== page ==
I would have been so SCREWED as a Teenager today

Yesterday I posted that I have recently been informed that my 30th High School Reunion is coming up. Not sure how it seems like so long ago and just yesterday. 

I was a teenager in the 1980s and for that, I am thankful on many levels: For my music (The Ramones, The Clash,  David Bowie, and even some Thompson Twins and INXS, etc.) my movies (anything John Hughes), my malls, my MTV, my 1975 VW Van, and of course- some friends I made along the way. (Jo, Becky, Charlene, Jeff, Lisa, Fred to name a few. All who through the miracle of Facebook I still get an occasional update)

I am also thankful for what we did not have back in the day — modern-day conveniences that would have gotten me into even deeper trouble than I was usually in.

I gotta admit, I didn’t give my parents the easiest time. I wasn’t bad, like Juvie bad, but I wasn’t especially good. For example, I would sneak out of the house to meet up with my friends by sneaking out the sliding glass door, creeping around the house, then start my car that was badly in need of a new muffler. I got caught changing my report card grades, I was in a couple fender benders, got pulled over on more than one occasion and may have had a few drinks under age. 

Plain and simple, I was pretty bad… at being bad.

With today’s technology there’s no way I would have ever gotten away with anything.

For example:

1. Texting
Back in the ’80s, our version of texting was called “note passing.” Friends passed notes back and forth all the time; we passed notes with girls, other guys, anyone just to pass the time.  Notes about the party Friday night because Fred’s parents would be out of town, notes about who you would take or “would you go with me?”

Today with texting, I would have been SCREWED. My parents would have known everything from who was going out with who to who was drunk and  sloppy the night before and who was buying the beer. Given my style and complete inability to cover my tracks, Mom would have totally put the kibosh on my life. 

2. GPS
Again with the technology! If I had GPS in my car to track my every move, I guess I would have thought it was Knight Ridercool and kind of creepy. So much for the old, “You tell your parents you’re spending the night at my house and I’ll tell my parents I’m spending the night at yours,” or “We’re going to Rocky Horror, see you around 2:30 a.m.” when in reality, I was on the beach with my friends entertaining a group of French exchange students.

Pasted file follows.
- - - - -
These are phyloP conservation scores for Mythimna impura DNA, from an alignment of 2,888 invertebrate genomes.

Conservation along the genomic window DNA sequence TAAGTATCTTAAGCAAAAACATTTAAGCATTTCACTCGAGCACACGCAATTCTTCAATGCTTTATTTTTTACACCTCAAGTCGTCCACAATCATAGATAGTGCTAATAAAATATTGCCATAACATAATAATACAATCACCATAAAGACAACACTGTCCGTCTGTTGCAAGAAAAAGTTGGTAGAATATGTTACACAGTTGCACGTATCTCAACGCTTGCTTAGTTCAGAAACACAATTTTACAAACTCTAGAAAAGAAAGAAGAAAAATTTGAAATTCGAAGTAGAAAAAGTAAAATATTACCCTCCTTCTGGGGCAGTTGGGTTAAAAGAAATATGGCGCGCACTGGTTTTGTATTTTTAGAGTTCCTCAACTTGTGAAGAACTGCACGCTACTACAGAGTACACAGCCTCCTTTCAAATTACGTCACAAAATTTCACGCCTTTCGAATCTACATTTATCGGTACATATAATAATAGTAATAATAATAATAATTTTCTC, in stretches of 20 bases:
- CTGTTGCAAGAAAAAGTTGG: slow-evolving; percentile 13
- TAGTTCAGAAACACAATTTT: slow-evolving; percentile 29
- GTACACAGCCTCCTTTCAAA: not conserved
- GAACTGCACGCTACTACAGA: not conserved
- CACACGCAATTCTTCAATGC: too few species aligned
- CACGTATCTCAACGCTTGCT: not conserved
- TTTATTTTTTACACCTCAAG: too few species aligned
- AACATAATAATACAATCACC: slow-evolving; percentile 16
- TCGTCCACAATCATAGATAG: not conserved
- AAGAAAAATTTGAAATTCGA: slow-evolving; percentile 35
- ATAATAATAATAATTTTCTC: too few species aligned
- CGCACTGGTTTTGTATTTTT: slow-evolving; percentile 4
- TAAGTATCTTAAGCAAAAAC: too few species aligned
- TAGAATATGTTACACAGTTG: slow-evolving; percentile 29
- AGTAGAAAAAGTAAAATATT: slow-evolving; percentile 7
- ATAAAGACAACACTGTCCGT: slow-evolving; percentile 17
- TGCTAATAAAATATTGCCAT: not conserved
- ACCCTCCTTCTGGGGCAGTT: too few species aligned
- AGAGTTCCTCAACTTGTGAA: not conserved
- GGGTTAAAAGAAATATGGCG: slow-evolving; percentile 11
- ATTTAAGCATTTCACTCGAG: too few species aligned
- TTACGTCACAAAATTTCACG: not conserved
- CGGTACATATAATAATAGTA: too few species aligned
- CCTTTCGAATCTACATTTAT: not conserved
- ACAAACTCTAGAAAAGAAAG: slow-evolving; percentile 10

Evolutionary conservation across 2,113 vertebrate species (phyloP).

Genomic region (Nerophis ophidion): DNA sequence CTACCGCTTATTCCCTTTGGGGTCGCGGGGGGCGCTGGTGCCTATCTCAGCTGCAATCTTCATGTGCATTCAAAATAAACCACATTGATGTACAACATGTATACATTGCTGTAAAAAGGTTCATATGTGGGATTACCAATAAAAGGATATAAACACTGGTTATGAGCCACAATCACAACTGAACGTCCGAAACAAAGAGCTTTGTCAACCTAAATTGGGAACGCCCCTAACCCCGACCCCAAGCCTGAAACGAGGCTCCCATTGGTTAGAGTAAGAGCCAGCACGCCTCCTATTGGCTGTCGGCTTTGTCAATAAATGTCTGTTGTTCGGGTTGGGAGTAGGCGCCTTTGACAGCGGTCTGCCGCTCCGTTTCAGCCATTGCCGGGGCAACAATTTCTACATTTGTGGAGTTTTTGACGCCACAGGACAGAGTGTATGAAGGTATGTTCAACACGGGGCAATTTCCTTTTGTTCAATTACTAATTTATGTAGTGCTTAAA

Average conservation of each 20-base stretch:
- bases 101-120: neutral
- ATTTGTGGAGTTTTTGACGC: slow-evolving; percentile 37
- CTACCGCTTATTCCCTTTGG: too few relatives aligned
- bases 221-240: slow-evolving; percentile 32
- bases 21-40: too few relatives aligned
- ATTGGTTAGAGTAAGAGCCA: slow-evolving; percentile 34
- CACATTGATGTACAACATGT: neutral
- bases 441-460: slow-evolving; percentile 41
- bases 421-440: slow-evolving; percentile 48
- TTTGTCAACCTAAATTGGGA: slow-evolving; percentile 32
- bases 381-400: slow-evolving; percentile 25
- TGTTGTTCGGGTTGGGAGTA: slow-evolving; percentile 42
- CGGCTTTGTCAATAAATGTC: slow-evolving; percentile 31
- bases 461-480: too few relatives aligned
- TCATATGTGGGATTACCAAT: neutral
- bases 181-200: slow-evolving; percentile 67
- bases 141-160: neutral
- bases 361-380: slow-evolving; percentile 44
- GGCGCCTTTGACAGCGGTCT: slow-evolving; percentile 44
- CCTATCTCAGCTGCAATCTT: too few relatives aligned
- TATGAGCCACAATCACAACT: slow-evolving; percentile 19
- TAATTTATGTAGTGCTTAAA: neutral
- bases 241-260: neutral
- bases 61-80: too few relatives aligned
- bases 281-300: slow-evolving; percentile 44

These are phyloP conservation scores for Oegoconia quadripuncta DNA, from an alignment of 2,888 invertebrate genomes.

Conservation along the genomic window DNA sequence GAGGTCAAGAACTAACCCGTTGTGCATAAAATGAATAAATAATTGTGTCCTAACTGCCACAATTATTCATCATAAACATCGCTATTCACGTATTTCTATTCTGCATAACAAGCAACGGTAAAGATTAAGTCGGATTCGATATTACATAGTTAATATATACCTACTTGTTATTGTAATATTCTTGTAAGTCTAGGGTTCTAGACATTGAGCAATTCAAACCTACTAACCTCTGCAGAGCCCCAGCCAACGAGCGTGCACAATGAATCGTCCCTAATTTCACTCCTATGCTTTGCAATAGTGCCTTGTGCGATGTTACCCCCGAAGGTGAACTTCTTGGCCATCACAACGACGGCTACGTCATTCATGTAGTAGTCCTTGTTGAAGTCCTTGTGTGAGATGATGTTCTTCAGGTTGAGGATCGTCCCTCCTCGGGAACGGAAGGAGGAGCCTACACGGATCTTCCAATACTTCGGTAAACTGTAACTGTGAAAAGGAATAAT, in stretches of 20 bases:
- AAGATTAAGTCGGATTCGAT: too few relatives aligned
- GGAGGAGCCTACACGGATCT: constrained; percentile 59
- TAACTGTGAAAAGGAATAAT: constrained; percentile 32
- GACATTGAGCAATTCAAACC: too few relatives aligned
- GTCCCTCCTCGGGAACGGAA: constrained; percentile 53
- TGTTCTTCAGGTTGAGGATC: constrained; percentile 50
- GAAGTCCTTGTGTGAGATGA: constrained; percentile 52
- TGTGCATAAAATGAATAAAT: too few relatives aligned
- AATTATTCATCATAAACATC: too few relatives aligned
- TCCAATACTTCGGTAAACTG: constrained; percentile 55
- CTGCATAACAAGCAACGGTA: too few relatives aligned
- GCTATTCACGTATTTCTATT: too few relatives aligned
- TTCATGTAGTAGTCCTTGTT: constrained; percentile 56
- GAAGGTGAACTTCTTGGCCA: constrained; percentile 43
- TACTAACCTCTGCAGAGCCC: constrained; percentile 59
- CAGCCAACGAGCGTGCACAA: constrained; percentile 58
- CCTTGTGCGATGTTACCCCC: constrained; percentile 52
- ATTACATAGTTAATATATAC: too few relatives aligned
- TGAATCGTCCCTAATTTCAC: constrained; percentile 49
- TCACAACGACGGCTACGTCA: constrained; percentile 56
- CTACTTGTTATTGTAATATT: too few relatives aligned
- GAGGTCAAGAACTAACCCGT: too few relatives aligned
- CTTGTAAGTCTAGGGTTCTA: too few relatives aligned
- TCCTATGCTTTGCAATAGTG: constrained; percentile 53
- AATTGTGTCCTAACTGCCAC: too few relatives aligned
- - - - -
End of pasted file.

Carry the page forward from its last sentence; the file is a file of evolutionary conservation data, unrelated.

3. Driver’s license
Here’s a random one: In NY in the mid-80’s, we took Driver’s Education in school. Driver’s Ed was taught by the Shop Teacher. They were nice enough guys but I think we spent most of our time driving around down doing errands for them. 

There were no photos on licenses so all you ever had to do was borrow someone’s license whose description was at least CLOSE to yours. Hair color, eye color, height and weight. Mine was Jerome Casey. I think he was 28! 

4. Report cards.
I had a friend who taught me how easy it was to change “F” into “B” with two little precise pen moves. “D”s could also be manipulated into less convincing “B”s. I loved English and History class, but I was not the best student, and had issues in anything math or science-related. Oh, and foreign languages, too… not so good. Not a problem!

Report cards were mailed to the house. At no other time of the year did I take any sort of interest in the mail, but come report card time, I was like a spy on a covert mission — operation intercept report card. I became obsessed with getting the mail, asking what was in the mail and wondering had the mail come yet and I missed it?

Today, parents can go online and closely monitor their children’s progress. They can email the guidance counselors, see test scores, homework assignments and yes, report card grades. Technology.


Every once and a while my son will come across a photo of me, Rockin’ the Mullet. Always painful. 

Even though I got in my fair share of trouble and made many fashion “statements” I look back with such love on my big, fat ’80s upbringing. I’m hopelessly nostalgic and thankful that today’s technology did not exist, leading me to be on a lifetime of permanent double restriction with no phone or TV privileges.

And I have to admit… I’m kinda grateful that I can check out my sons’ report card grades online and sneak peeks at his text messages.

Thank you, technology.



About tretrosi2013

Gymnastics Coach, Gymnastics Educator, Part time stand up comic.
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